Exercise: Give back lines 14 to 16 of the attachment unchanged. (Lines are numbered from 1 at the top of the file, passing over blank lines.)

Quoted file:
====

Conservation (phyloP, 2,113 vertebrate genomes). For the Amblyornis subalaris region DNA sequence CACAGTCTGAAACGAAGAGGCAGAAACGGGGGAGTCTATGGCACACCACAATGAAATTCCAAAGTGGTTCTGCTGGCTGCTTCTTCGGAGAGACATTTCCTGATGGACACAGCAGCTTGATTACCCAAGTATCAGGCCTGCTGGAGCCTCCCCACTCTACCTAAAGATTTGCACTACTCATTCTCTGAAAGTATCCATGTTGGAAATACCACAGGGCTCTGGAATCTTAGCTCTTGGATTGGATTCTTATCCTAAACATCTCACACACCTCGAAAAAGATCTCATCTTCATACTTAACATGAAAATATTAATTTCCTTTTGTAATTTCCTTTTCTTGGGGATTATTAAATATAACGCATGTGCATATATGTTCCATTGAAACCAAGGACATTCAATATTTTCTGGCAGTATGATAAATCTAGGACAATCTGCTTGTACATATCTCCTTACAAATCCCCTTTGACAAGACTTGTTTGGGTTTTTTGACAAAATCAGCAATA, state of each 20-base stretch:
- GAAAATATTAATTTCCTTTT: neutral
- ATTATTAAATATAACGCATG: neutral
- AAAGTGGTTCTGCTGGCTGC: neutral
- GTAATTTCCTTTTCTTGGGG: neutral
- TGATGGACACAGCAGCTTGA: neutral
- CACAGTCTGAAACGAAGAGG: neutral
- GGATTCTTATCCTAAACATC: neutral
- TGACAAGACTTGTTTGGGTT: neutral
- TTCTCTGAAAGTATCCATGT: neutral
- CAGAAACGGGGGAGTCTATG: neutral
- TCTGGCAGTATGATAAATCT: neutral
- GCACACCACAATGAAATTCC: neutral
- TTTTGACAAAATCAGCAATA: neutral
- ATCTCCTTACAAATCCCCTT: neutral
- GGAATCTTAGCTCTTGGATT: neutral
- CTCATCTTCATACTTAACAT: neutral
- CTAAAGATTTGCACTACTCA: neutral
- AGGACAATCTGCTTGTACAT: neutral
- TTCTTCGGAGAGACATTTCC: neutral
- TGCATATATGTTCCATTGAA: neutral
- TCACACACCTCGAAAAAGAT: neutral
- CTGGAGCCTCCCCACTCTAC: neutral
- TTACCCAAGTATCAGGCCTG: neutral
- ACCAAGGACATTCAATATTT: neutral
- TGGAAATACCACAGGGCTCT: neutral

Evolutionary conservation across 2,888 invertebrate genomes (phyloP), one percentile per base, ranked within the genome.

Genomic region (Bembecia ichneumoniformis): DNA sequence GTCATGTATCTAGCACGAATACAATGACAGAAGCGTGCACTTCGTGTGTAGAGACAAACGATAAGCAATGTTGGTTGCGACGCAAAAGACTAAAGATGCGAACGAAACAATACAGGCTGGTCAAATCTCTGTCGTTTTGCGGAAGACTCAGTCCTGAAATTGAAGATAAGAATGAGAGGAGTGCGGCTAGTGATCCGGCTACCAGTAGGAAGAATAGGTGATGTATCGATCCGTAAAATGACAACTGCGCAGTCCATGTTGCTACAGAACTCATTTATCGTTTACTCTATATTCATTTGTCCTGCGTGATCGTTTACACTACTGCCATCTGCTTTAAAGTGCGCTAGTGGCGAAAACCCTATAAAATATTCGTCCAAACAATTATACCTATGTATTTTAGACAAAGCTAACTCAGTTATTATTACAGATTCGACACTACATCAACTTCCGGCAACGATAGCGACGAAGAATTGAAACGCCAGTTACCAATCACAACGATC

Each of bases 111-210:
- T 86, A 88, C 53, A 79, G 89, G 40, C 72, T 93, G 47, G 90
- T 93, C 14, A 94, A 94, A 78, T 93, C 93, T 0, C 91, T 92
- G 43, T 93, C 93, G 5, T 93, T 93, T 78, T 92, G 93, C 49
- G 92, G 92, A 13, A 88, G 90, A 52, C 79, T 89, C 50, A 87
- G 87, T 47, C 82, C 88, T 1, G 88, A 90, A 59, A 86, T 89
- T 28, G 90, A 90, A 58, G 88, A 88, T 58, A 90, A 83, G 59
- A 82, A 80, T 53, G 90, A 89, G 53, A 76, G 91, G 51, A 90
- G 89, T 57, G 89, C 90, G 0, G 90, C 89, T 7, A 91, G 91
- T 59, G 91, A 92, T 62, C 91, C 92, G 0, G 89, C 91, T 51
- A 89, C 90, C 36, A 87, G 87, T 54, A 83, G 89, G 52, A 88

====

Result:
- TTTTGACAAAATCAGCAATA: neutral
- ATCTCCTTACAAATCCCCTT: neutral
- GGAATCTTAGCTCTTGGATT: neutral